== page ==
Imágenes de páginas

PARAGRAPH 689–TAPIOCA FLOUR. whiter than either sago or tapioca, and by reason of its own merits has an unshakable hold on the laundry trade. Sago as imported can not be used for laundry purposes, and neither can most tapioca. The American cornstarch industry is not only safe but is oversold at the present time. Furthermore, the American industry as always has been shipping an enormous and increasing large quantity of cornstarch into freetrade England in open competition with sago, tapioca, and potato starch. This is BO because cornstarch has certain peculiar properties which render it absolutely necessary for certain industries. With sago and tapioca on the free list the American cornstarch industry is safe, but if they are put on the dutiable list the people and other industries of the United States will not be so safe as they are at present.

Claim. Sago flour and tapioca flour are admitted free of duty through error or misunderstanding.

Answer. No matter what misunderstanding there may have been in the past Congress must completely understand and see the facts as they now exist. Cornstarch manufacturers undoubtedly had a great deal to say in the making of the old McKinley tariff and had hoped that in its wording they had succeeded in putting sago and tapioca on the dutiable list. While we can easily understand their chagrin at their failure to accomplish the desired result, we must not overlook the interest of the country at large, which is to have sago and tapioca continued on the free list.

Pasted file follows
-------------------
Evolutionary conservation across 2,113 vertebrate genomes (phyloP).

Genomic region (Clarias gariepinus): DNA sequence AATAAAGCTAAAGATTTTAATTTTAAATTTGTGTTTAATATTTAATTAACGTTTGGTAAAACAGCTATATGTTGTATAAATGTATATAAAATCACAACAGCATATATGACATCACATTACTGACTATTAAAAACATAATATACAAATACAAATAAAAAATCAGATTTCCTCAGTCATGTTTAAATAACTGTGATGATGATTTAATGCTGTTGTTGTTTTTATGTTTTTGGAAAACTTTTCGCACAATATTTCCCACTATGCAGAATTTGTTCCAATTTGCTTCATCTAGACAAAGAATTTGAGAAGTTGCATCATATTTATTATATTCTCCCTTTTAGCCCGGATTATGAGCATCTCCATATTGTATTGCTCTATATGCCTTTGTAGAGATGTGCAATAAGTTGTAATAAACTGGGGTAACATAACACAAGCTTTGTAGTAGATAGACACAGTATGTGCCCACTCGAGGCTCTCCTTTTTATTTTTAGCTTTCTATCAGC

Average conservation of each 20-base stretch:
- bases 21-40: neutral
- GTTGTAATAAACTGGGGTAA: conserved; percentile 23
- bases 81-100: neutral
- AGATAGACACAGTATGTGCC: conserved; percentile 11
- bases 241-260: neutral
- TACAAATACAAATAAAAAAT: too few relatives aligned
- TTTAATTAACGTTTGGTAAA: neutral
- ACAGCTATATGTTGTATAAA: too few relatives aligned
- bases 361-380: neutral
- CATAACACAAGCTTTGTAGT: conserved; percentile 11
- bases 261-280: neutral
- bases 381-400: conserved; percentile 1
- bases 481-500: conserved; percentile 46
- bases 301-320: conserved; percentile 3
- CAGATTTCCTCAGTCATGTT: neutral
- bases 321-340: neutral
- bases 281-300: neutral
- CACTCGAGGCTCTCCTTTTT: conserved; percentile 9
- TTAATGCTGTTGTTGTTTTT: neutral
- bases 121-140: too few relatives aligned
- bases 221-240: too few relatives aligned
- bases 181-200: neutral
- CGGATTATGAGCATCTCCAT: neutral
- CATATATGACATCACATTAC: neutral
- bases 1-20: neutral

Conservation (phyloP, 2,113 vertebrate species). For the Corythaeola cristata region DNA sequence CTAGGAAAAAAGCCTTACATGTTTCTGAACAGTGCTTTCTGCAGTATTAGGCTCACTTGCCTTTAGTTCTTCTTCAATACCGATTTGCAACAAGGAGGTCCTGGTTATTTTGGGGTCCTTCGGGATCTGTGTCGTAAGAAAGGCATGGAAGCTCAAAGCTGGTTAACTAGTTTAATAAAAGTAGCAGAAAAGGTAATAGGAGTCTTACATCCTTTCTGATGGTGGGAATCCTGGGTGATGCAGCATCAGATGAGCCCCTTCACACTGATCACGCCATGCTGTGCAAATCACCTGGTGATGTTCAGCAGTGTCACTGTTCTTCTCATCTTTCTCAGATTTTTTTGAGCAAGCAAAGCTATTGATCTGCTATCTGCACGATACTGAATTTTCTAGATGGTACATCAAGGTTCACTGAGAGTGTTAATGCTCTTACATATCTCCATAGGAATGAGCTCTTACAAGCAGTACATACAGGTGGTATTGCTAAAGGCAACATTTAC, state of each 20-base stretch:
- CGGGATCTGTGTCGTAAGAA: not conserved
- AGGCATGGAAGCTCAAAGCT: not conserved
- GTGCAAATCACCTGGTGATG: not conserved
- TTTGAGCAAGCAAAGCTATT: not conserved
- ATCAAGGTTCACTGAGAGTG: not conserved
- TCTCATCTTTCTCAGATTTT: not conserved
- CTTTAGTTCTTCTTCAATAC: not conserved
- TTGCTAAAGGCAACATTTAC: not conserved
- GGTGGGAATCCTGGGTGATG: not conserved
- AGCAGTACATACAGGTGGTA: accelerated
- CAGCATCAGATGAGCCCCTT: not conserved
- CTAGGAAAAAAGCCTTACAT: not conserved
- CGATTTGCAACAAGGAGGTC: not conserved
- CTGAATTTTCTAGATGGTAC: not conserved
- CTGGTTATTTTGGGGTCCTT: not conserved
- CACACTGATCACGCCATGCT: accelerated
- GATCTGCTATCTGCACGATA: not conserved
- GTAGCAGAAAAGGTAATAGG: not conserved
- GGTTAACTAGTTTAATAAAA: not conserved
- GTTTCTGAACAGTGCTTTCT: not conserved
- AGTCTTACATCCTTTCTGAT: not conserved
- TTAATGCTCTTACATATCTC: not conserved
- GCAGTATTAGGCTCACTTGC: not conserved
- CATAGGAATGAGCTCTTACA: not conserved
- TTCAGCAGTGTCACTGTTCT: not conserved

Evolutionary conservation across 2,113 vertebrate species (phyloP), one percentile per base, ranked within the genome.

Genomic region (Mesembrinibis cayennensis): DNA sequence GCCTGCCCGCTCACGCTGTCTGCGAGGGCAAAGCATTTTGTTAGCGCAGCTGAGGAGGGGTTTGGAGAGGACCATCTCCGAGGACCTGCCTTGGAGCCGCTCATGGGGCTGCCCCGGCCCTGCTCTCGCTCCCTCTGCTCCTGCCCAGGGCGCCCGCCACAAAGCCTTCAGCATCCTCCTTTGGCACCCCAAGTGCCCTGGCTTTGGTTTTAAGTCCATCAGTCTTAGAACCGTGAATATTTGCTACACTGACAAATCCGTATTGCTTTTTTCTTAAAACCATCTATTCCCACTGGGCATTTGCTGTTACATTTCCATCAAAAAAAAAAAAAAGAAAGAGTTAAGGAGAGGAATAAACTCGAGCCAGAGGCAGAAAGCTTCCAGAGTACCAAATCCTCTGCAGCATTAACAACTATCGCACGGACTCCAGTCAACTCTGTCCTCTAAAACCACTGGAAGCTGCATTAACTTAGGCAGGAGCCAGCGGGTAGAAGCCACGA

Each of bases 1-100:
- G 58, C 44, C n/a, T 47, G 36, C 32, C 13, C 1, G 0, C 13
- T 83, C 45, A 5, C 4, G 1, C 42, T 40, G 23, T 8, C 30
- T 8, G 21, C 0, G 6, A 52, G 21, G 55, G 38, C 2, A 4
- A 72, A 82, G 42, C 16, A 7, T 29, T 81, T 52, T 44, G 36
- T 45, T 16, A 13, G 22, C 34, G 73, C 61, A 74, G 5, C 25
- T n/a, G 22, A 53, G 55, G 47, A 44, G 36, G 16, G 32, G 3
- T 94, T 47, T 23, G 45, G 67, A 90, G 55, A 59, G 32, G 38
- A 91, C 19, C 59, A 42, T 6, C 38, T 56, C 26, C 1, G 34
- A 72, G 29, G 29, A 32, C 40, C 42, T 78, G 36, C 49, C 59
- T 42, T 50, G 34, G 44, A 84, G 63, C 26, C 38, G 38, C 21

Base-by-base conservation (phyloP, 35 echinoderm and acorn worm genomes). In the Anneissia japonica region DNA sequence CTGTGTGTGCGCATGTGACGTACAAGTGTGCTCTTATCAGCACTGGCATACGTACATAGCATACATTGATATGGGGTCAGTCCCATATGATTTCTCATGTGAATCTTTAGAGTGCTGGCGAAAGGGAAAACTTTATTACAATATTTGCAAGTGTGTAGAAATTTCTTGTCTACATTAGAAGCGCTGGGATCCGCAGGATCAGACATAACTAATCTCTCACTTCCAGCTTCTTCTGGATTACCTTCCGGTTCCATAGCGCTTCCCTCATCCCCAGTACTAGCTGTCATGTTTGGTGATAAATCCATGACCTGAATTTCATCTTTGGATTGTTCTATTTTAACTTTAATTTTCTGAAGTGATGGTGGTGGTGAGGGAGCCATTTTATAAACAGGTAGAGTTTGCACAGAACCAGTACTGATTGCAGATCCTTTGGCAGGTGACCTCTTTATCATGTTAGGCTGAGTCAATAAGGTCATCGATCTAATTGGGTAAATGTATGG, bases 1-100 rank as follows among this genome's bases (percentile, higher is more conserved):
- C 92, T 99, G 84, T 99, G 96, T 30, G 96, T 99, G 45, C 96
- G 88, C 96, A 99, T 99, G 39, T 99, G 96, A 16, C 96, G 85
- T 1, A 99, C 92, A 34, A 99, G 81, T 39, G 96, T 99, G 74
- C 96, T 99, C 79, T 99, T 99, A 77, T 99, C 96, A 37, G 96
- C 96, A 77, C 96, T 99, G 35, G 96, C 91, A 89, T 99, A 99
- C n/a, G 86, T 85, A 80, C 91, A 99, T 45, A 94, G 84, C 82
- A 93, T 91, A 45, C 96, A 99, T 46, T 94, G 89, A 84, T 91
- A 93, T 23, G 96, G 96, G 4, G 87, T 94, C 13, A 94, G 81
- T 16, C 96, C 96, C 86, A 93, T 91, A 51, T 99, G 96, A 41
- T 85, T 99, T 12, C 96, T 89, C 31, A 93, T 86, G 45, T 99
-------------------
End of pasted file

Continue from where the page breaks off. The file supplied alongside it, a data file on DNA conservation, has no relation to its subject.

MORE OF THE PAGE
Claim. Sago flour and tapioca flour are not the crude forms of sago and tapioca.

Answer. We have never seen any sago flour imported which could not be classed for a crude product. Of course, it is not the crudest possible product, but is undoubtedly a crude product containing a large quantity of fiber, etc. Sago can not compete in color with any of the other starches. It would have to be purified, cleaned, and bleached. Most of the tapioca flour imported into this country is by no means as clean and white as corn flour, and as before stated, neither of these flours could possibly substitute cornstarch for laundry purposes. We trust to avoid all misunderstandings that you will keep the expressions sago, crude, tapioca, crude, out of the tariff bill, but be sure to leave sago and tapioca four both on the free list.

Claim. Sago and tapioca in all of their forms could well be dutiable without disadvantage to the consumer and with an appreciable revenue to the Government.

Answer. Undoubtedly, if you put a duty on sago and tapioca you will bring revenue to the Government, because very large quantities of these materials will have to be imported, since cornstarch can not possibly replace them. This burden of duty, therefore, will undoubtedly fall on the consumer; but, as we understand it, it is the desire of Congress not to put duties on the raw materials of industry and on food products.